Have You Played? is an endless stream of game recommendations. One a day, every day of the year, perhaps for all time.
An open-world taxi game set in a hyperviolent dystopian futurecity, 1994's Quarantine is hugely exciting in my foggy memory. It felt more like a place than any game I'd played. I remember weird fares with weird lives, cars at a drive-in theater watching a cartoon of a man whipping a hot dog weiner, covertly reintroducing life to the park's lake by launching fish with my ejector seat, a gang of punks set up in a zoo of slaughtered animals, and cruising dark streets simply trying to avoid trouble. If you wanted trouble, mind, your cab was also stacked with weapons.
It's a weird thing. Most of the time, you're earning cash to upgrade your cab by picking random fares up and dropping them off. This being a hyperviolent dystopian futurecity (quarantined after an experiment made everyone fighty), cars casually take shots at you and each other, but it's not particularly malicious. You can find big fights if you want them, but mostly they're obstacles delaying you on your journeys, albeit obstacles you can explode with guns, rocket launchers, mines, and C4 strapped to your bumper. People only care about you if you're in their way or driving them somewhere.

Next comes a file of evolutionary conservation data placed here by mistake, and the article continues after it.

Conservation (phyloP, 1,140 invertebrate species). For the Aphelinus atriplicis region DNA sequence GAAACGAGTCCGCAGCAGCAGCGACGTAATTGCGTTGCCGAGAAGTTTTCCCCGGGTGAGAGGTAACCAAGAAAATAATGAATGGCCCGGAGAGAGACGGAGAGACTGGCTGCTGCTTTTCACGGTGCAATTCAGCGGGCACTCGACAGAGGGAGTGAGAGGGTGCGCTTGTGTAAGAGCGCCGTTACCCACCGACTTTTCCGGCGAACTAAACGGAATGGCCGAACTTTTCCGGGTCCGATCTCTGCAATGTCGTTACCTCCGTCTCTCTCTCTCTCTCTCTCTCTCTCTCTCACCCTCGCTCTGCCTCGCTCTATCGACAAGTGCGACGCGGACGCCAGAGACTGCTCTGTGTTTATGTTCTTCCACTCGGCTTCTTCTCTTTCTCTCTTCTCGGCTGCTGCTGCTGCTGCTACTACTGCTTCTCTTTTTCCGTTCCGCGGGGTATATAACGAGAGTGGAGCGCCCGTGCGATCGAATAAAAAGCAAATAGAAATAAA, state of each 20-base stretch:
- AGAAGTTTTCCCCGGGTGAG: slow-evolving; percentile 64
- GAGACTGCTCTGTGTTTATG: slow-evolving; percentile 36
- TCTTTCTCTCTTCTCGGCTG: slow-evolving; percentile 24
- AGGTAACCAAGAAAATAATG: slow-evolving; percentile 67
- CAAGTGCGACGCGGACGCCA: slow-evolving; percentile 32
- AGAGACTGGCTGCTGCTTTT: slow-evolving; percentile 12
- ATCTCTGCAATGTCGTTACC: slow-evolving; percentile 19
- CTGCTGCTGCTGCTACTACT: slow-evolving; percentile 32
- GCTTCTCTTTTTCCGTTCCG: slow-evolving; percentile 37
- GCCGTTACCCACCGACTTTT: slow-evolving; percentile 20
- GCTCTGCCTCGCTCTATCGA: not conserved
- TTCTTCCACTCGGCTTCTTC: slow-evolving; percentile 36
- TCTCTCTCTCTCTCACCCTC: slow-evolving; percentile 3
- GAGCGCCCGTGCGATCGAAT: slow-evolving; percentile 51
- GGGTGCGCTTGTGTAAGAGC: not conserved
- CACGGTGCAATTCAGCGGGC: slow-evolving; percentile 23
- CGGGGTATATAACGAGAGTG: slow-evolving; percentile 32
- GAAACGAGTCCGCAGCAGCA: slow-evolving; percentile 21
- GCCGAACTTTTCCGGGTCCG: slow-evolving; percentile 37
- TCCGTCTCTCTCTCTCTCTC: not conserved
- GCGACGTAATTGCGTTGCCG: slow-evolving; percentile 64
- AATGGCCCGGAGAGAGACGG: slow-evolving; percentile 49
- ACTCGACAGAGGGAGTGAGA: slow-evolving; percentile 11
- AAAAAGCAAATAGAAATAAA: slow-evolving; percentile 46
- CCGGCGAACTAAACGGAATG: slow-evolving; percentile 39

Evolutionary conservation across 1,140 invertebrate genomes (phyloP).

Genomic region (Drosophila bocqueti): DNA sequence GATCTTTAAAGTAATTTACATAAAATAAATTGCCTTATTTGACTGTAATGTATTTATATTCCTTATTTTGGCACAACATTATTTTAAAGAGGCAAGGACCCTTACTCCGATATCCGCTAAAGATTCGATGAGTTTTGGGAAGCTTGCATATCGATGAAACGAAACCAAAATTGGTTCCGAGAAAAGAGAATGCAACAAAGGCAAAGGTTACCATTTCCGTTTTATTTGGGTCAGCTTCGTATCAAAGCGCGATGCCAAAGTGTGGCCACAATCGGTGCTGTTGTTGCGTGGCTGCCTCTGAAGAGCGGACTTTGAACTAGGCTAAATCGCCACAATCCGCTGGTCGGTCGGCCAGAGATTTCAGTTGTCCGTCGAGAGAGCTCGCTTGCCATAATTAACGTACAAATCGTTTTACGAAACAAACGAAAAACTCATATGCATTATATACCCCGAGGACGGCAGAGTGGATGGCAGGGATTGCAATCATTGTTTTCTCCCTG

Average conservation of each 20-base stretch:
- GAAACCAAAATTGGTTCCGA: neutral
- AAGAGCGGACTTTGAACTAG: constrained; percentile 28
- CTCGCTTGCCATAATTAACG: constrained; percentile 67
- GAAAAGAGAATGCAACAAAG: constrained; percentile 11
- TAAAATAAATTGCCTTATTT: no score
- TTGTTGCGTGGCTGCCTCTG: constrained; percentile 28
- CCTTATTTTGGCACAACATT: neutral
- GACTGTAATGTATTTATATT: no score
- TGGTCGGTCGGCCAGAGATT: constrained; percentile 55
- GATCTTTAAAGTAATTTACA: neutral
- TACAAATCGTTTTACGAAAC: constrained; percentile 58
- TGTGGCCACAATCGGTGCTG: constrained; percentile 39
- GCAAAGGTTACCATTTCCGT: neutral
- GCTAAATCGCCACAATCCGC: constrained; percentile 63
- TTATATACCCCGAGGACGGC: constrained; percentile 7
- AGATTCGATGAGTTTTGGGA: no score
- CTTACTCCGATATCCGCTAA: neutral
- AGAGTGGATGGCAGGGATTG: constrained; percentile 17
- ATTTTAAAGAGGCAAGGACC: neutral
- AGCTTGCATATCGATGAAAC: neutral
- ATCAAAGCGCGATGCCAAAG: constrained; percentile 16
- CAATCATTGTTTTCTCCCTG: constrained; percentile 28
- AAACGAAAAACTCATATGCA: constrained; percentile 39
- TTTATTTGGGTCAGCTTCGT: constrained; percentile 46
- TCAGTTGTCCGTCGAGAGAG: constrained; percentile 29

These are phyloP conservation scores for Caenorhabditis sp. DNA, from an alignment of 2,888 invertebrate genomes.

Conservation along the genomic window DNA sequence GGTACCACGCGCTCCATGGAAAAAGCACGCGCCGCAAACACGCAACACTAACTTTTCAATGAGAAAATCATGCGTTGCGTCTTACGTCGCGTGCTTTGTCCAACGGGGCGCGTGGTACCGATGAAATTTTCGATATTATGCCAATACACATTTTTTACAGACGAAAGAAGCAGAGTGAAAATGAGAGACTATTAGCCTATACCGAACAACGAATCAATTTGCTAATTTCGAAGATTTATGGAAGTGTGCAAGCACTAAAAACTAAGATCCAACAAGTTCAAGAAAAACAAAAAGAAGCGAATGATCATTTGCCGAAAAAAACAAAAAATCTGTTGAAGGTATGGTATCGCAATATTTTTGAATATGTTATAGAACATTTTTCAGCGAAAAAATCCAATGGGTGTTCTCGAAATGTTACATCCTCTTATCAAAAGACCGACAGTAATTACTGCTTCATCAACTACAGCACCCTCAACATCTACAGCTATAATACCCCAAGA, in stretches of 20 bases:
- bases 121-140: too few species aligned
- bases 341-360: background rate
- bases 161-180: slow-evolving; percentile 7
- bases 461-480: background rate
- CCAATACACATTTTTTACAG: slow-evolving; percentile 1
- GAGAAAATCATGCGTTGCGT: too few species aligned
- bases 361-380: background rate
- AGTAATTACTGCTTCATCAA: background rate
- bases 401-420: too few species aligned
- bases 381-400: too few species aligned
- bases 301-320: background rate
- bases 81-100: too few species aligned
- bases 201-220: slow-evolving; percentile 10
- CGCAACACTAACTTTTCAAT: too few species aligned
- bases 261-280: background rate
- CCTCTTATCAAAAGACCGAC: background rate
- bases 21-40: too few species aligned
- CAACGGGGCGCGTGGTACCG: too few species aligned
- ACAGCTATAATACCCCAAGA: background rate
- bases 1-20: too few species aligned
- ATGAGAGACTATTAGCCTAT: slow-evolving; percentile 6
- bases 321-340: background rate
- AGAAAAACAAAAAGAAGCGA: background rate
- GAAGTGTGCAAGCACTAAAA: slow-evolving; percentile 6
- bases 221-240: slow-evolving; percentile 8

Well, until you inadvertently join a rebellion fighting the local megacorp. Still, you're mostly helping them because they'll help you escape into new areas, and ultimately leave the city. Getting out the dark blocks of the first level into a foggy green park was hugely exciting. Watching videos now, it looks pretty frustrating. Still, the Quarantine of my memory is probably the open world I judge others against, and inside my head it's hard to compete with goofy dystopias filled with zany punks.
And gosh, this intro cinematic!